Please do take luggage from strangers

16 Dec 2005 | 367 words | airtravel traffic india security

One of the most remarkable things about India is the way traffic flows. traffic adjusts itself to conditions around it in a very organic way and in general there are very little rules that are actually followed (or enforced).

The rule that vehicles (and this includes busses, trucks, rickshaws, motorcycles, cycles, push-carts, donkey-carts, and various species of animals) drive on the left side of the road only applies in a relative fashion: one drives left of the right most vehicle traveling in the opposite direction. This enables traffic to find an equilibrium (although it looks far from that) that distributes the total available width of the road according to the traffic volume in both directions (except when there are dividers in the middle of the road like in most of New Delhi). The whole thing works rather smoothly, is a pleasure to observe and a joy to participate in…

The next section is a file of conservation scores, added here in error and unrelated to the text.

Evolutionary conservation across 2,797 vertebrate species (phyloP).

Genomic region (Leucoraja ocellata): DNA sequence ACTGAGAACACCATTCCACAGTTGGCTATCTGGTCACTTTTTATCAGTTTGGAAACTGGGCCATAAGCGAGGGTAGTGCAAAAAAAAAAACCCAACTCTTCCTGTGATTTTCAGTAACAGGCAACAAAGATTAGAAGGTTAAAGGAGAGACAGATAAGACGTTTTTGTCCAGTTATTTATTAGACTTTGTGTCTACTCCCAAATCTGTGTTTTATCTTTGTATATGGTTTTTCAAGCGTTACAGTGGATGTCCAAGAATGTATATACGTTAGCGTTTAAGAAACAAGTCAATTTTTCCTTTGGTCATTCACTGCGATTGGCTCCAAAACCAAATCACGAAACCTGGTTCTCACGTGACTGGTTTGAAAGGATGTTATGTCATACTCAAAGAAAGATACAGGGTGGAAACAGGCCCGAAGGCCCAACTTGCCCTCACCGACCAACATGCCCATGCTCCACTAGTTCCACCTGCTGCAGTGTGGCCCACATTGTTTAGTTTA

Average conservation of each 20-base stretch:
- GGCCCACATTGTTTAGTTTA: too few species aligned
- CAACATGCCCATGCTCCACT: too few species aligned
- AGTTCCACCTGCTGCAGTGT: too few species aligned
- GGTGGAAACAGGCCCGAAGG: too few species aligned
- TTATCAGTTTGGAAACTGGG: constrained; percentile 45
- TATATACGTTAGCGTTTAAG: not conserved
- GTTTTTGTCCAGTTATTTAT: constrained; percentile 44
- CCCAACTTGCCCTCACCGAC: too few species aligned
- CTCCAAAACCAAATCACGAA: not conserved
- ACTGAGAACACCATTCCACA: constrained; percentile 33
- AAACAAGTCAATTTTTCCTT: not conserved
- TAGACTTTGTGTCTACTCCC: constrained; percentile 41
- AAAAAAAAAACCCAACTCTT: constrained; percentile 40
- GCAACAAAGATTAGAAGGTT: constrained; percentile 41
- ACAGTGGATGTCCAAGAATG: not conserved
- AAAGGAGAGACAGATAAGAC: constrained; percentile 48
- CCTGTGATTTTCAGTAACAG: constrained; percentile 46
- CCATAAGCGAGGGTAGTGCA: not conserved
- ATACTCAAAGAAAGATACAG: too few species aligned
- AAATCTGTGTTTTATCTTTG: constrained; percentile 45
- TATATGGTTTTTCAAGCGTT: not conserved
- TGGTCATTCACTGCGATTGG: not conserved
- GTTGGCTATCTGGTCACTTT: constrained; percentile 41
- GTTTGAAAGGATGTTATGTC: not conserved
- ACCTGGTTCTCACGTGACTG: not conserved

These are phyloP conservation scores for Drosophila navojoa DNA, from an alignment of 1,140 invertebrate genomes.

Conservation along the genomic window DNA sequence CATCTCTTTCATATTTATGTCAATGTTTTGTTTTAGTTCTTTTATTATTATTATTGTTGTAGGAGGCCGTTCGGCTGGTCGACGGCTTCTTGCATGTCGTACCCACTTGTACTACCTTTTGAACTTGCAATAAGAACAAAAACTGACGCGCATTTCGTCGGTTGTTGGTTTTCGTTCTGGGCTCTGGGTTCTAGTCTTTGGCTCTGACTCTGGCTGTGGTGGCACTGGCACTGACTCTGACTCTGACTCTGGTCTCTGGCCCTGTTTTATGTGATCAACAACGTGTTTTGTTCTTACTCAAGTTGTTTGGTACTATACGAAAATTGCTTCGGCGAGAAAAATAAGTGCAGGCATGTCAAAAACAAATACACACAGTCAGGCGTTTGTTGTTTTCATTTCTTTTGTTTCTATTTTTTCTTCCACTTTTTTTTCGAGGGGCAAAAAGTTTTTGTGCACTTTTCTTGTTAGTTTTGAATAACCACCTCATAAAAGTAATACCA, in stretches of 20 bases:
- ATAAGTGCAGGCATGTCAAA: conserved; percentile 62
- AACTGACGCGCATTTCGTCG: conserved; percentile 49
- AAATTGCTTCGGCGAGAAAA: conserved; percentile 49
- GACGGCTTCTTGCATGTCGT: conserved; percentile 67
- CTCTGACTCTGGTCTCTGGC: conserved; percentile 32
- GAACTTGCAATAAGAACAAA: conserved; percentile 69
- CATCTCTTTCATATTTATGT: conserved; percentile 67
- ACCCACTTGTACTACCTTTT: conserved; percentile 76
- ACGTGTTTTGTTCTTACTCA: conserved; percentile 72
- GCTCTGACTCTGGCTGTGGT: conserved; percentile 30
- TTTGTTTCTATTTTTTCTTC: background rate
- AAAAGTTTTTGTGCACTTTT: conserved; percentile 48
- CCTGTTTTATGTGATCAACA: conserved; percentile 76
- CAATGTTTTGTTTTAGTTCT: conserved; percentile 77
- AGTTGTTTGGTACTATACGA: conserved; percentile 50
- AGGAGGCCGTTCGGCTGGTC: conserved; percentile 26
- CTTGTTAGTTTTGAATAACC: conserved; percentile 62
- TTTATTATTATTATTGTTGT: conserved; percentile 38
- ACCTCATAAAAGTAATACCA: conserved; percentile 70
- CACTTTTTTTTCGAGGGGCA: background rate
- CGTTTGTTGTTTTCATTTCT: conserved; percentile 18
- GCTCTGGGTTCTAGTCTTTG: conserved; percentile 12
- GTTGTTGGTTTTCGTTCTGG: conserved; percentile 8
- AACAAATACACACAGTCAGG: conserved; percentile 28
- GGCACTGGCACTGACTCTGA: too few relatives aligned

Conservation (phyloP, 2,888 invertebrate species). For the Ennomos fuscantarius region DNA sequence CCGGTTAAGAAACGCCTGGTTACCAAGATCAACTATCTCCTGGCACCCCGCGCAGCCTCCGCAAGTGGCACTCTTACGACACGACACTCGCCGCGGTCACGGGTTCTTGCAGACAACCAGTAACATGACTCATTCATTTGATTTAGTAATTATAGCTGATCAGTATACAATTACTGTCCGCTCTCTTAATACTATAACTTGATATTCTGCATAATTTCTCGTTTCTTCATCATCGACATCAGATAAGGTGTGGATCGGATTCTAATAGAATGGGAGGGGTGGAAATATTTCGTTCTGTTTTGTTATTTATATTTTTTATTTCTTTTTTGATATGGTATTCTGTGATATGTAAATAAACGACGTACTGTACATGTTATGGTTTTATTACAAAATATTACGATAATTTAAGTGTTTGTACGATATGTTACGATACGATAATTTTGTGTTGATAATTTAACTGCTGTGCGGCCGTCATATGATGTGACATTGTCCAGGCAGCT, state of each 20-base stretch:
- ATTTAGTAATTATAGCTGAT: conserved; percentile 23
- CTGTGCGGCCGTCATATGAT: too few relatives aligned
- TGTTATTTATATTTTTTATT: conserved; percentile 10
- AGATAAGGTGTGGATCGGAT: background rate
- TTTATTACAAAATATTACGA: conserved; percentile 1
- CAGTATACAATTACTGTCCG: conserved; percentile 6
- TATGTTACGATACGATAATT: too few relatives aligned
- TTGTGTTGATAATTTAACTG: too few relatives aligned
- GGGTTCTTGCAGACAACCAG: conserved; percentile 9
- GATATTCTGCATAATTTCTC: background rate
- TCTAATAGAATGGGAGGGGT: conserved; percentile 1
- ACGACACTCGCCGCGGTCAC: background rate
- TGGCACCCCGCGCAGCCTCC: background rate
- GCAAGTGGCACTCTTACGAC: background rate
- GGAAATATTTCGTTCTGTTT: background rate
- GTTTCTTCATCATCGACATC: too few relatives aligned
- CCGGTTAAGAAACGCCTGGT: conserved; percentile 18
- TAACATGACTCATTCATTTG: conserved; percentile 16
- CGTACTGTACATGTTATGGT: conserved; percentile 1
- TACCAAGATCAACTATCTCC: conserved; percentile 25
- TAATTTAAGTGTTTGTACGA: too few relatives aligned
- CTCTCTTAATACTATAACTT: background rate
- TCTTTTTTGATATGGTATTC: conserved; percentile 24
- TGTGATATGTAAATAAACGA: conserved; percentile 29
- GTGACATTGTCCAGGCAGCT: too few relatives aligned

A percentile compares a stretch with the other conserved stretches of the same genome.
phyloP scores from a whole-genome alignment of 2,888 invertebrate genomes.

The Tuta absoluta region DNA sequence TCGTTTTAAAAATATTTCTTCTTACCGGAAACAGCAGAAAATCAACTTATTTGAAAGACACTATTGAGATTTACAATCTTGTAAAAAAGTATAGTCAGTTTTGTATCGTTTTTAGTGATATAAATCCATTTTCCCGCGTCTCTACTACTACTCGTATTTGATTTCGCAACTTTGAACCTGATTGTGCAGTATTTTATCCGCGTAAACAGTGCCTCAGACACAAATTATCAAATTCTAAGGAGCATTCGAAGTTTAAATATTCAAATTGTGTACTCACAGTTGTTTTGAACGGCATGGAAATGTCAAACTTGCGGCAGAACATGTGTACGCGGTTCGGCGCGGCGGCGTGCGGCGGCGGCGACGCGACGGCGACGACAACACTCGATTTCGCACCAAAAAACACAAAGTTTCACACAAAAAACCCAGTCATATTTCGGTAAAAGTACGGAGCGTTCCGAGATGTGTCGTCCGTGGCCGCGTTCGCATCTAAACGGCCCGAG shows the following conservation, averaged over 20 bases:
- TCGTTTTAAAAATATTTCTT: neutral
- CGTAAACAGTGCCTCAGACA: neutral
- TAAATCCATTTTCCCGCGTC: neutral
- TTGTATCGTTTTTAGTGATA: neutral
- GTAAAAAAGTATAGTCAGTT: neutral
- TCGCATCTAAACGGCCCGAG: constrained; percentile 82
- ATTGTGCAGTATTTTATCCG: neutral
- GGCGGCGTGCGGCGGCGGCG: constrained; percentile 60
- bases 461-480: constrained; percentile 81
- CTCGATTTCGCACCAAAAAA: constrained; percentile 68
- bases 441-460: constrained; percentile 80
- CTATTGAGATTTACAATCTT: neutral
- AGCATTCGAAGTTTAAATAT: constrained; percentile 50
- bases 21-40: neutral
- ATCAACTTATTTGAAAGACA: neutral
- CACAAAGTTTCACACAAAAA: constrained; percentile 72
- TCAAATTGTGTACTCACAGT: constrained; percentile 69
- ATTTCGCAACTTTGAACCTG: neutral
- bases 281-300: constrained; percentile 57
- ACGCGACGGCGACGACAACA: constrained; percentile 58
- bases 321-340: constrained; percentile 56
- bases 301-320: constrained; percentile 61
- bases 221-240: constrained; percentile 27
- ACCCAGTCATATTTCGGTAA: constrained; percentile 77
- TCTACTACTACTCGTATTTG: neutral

Now today i am about to take my first low-budget flight in India (from Delhi to Bombay) and while checking in i noticed the same sort of collective balancing taking place. Low-cost airlines have opened up the possibility of air travel for less prosperous people and you see a lot of families traveling on these airlines. On my flight about one quarter of the passengers seem to be families and the rest individuals traveling for business.

Now if traveling with family Indians must take along excessive amounts of luggage and of course this does not vibe at all with the 15 kg baggage allowment of Air Deccan. As a result the check-in queues at the airport becomes one big distribution mechanism where travelers with over-baggage pair up with travelers that only travel with carry-on baggage in order to check-in their baggage in their name. This creates quite an amount of chaos at check-in as people constantly jump the queue in order to assemble their baggage sharing party, but in the end it seems to work out really well and almost nobody pays for overweight. This process of applied solidarity is even more remarkable if one remembers the constant reminders not to accept luggage from strangers that one is subject to at airports in the rest of the world.